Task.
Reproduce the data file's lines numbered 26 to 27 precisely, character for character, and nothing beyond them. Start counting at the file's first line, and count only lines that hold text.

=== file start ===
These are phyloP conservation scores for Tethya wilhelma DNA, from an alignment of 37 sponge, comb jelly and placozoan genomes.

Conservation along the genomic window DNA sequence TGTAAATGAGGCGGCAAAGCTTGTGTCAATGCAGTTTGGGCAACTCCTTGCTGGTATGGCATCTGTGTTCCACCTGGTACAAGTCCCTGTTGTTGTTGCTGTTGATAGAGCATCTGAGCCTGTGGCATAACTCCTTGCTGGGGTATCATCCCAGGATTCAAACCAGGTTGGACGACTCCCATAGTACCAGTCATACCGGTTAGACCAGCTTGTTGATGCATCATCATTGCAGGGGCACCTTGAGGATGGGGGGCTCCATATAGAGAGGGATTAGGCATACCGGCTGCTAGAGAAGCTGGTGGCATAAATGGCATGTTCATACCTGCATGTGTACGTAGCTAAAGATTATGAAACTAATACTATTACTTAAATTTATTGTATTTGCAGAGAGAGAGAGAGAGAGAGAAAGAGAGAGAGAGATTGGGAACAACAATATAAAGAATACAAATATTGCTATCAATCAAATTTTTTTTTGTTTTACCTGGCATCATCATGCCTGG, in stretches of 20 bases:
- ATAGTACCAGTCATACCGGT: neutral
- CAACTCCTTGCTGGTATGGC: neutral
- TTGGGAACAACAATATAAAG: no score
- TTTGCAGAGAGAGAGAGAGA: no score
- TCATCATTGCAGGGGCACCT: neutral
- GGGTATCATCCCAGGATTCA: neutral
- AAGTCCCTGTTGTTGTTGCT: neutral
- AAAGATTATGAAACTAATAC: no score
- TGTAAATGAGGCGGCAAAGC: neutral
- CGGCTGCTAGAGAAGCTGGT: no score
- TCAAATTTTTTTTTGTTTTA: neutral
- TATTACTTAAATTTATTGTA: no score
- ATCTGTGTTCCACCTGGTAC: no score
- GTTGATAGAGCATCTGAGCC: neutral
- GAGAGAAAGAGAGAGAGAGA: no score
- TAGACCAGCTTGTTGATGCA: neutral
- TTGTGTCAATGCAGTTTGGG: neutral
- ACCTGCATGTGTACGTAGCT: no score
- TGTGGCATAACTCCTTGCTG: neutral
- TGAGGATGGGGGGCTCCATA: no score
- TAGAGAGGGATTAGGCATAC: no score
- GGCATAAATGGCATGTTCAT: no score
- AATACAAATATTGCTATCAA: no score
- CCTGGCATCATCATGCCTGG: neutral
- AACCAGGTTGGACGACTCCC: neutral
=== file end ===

- CCTGGCATCATCATGCCTGG: neutral
- AACCAGGTTGGACGACTCCC: neutral